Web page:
💉 Gates Foundation expands budgets, WHO seeks funding; AlphaMind comes of age
#500 | Welcome back to The Kable
Hello, and welcome back to The Kable for our landmark 500th edition and our first edition of 2024! Since we kicked off in January 2022, The Kable has kept pace with the kinetic, ever-evolving landscape of the life sciences industries, cataloguing the important stories of the day. Our updates have focused on traditionally underserved geographies, including Africa, South America, and MENA, whose moment in the life sciences spotlight is long overdue. In 2024, our one-a-week edition sent out on Friday integrates the One Health approach into our coverage with thoughtful intent. We will continue exploring the interconnectedness of human, animal, and environmental health, giving you a nuanced and comprehensive perspective on global health challenges. On this anniversary edition, we reiterate our promise to be your trusted source of
global news with the potential to advance health equity, shape opinion, or inform business decisions, and
regional stories with the ability to transform life sciences, shape the global discourse or impact the world at large.
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And now, onwards and upwards, with this week's dispatch.
Story of the week
Wellness in the time of cholera. Countries in Southern Africa - Malawi, Mozambique, Zambia, and Zimbabwe - are currently grappling with a severe cholera outbreak, as reported by Oxfam. This health crisis is exacerbated by the concurrent rise in COVID-19 cases and the arrival of the rainy season, posing a significant challenge to the region's already strained health systems. The situation is dire, with Zambia reporting nearly 3,500 new cases and 124 deaths in just the last week and Zimbabwe, Mozambique, and Malawi facing similar surges in cases and fatalities. These countries struggle with inadequate access to clean water and sanitation, crucial in preventing cholera's spread. Oxfam's response includes distributing hygiene kits and improving access to clean water, but the agency urgently requires an additional $3 million to effectively scale up its efforts. The situation is critical, with a pronounced information gap and lack of resources severely hindering the fight against this escalating health emergency.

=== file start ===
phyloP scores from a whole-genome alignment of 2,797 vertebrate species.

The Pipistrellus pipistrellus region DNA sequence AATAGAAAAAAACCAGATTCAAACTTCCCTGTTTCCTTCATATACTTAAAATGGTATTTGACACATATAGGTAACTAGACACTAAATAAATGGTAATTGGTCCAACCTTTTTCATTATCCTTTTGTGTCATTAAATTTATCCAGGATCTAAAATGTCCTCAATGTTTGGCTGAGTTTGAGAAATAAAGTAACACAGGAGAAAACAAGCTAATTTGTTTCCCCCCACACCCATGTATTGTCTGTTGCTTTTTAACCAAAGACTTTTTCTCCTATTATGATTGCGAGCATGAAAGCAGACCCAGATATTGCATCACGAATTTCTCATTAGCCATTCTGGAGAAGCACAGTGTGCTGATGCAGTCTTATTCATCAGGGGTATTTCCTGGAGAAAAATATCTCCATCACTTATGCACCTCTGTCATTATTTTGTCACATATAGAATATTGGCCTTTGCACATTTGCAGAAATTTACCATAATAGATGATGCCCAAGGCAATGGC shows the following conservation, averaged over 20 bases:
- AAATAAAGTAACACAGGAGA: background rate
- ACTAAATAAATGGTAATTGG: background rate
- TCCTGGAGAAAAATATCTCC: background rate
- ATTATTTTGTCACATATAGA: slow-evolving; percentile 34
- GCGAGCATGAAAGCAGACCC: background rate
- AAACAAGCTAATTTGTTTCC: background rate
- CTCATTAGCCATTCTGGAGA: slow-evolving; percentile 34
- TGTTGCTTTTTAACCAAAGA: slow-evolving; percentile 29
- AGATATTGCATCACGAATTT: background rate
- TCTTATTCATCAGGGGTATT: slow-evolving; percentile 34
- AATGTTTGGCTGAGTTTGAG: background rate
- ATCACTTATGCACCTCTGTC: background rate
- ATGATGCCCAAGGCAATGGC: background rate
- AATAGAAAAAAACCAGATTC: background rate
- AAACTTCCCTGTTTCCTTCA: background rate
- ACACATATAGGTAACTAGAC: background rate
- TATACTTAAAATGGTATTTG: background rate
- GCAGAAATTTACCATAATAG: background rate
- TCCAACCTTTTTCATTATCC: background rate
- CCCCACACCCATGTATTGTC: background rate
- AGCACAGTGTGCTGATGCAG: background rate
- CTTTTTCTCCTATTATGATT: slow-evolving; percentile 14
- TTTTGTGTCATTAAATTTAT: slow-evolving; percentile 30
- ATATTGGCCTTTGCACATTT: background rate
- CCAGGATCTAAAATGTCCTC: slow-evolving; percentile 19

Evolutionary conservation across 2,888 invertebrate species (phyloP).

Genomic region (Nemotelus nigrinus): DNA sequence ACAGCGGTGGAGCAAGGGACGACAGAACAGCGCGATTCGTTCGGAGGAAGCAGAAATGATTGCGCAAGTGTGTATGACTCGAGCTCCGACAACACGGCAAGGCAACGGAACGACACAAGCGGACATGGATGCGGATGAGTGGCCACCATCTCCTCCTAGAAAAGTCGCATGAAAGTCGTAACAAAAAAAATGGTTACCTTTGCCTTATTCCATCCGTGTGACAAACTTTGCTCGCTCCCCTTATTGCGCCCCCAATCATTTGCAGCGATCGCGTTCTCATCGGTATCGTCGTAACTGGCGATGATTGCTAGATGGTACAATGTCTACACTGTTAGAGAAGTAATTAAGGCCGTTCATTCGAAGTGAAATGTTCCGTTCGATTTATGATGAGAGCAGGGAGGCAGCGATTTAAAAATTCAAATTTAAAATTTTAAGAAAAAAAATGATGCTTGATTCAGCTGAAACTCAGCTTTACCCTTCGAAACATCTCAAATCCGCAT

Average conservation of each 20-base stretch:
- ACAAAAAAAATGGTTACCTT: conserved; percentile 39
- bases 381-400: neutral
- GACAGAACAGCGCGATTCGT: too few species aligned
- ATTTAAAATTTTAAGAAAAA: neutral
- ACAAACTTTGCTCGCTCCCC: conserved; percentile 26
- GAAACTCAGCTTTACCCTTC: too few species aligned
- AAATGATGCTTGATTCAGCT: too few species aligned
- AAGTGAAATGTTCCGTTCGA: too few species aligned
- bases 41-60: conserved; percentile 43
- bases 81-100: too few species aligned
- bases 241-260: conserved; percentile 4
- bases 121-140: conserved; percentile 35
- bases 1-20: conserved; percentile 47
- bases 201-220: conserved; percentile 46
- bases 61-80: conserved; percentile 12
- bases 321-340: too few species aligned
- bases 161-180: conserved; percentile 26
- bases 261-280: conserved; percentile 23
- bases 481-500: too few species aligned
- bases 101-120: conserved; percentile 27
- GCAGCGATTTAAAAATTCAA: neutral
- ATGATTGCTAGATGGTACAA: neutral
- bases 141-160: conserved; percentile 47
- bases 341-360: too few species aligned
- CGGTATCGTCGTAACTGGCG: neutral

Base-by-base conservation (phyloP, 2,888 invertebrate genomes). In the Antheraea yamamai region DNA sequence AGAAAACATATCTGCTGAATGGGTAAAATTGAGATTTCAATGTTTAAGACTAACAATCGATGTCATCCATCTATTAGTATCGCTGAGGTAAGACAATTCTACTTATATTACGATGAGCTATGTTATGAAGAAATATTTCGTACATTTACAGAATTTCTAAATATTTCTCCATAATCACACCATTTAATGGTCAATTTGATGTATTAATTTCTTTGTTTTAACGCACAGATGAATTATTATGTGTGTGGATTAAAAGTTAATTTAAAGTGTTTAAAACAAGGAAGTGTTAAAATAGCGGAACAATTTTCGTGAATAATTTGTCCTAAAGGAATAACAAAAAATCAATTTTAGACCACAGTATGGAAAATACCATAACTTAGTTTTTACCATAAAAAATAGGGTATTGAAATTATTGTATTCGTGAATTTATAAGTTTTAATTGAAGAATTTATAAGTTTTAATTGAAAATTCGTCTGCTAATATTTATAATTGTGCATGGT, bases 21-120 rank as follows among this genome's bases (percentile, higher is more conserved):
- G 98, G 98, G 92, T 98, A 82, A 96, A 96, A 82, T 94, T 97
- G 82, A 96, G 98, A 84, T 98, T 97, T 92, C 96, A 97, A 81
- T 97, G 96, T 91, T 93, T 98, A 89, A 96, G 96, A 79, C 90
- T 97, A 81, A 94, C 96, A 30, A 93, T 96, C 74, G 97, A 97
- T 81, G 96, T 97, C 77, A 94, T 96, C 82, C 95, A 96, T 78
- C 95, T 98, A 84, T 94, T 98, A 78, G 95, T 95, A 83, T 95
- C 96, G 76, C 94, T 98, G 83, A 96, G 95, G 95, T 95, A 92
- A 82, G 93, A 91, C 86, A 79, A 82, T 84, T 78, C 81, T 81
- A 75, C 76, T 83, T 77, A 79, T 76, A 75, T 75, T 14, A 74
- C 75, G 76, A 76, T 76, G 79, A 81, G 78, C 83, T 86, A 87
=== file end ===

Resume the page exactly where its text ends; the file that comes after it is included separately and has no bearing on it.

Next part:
Healing global crises. The WHO has announced a significant funding appeal for US$ 1.5 billion to support health-related emergency responses in 41 critical situations worldwide in 2024. This funding aims to assist over 87 million people affected by various complex emergencies, including conflicts, climate change, and economic instability, which exacerbate issues like displacement, hunger, and inequality. The appeal, emphasized by WHO Director-General Dr Tedros Adhanom Ghebreyesus, highlights the crucial role of health services in life-and-death situations, such as childbirth during conflict, drought-related crises, and chronic disease management. The proposed funding will enhance life-saving healthcare and ensure the continuity of essential services, particularly in hard-to-reach areas, while also focusing on outbreak monitoring, protection of health workers, and strengthening healthcare systems. Significantly, the investment is expected to yield a high return, with every US$ 1 resulting in at least US$ 35 in benefits. The allocation of funds is planned across various global regions, with specific amounts designated for each. Dr. Tedros underscored the importance of donor support in saving lives, addressing critical health needs, and bolstering community resilience against future health threats.